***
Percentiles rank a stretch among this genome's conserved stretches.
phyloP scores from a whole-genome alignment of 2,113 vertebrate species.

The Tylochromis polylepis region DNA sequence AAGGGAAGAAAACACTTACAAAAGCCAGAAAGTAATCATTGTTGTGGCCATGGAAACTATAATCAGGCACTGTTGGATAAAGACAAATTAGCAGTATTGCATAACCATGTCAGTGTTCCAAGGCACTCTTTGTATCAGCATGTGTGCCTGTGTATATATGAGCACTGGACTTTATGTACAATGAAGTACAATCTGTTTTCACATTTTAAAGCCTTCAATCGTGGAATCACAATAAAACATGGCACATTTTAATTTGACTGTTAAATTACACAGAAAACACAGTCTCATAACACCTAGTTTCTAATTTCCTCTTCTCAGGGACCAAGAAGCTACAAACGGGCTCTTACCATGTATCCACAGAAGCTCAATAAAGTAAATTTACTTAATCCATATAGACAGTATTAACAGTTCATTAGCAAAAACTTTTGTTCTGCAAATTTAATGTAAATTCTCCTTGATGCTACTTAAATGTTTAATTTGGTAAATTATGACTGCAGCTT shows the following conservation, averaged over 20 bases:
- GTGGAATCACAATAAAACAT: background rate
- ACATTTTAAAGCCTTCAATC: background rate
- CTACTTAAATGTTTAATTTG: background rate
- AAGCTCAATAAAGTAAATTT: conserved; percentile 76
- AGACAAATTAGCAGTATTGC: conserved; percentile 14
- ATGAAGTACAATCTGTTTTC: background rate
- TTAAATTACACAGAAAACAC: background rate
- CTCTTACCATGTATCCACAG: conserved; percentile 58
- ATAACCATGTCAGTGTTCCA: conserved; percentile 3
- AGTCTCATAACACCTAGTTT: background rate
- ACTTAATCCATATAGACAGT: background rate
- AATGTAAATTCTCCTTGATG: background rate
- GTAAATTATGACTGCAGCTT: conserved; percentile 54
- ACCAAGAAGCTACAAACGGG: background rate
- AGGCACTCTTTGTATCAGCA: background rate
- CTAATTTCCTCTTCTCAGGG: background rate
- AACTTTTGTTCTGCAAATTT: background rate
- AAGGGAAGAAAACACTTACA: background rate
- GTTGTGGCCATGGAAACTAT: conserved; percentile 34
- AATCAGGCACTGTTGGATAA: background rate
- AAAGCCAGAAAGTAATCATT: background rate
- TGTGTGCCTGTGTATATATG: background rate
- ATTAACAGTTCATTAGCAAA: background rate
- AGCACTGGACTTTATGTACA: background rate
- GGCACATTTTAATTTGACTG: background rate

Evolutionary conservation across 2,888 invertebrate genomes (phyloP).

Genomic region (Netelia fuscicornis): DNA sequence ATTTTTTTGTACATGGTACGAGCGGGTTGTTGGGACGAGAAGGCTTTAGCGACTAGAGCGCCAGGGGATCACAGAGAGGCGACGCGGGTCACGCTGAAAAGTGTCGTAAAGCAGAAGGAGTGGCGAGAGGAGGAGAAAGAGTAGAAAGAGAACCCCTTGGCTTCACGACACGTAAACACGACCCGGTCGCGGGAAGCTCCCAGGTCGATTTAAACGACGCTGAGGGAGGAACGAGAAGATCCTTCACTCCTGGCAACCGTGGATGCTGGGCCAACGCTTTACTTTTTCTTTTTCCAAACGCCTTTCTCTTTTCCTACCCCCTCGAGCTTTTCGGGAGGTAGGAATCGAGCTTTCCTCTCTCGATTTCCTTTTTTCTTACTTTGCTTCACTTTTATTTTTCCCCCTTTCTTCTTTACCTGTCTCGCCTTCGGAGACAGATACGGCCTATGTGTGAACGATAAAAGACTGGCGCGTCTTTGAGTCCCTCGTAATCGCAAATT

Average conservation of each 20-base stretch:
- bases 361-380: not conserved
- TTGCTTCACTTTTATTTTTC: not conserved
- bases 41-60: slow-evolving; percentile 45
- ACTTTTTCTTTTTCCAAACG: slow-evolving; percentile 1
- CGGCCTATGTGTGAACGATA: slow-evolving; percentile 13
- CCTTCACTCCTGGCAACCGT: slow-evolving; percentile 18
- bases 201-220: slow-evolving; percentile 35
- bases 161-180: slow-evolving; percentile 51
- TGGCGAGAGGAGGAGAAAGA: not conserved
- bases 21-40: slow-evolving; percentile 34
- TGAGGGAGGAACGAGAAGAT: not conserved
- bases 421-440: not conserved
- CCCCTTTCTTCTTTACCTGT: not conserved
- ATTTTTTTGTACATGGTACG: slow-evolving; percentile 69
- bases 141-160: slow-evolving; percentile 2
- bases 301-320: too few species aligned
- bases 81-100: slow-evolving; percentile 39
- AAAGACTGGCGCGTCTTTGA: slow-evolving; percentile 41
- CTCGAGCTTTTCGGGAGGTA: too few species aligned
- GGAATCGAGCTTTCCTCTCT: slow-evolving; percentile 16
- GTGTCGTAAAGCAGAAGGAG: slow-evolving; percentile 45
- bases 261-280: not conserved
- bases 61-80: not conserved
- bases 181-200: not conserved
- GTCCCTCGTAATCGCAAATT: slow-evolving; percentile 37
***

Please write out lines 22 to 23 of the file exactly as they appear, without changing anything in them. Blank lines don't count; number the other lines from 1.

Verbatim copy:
- GTTGTGGCCATGGAAACTAT: conserved; percentile 34
- AATCAGGCACTGTTGGATAA: background rate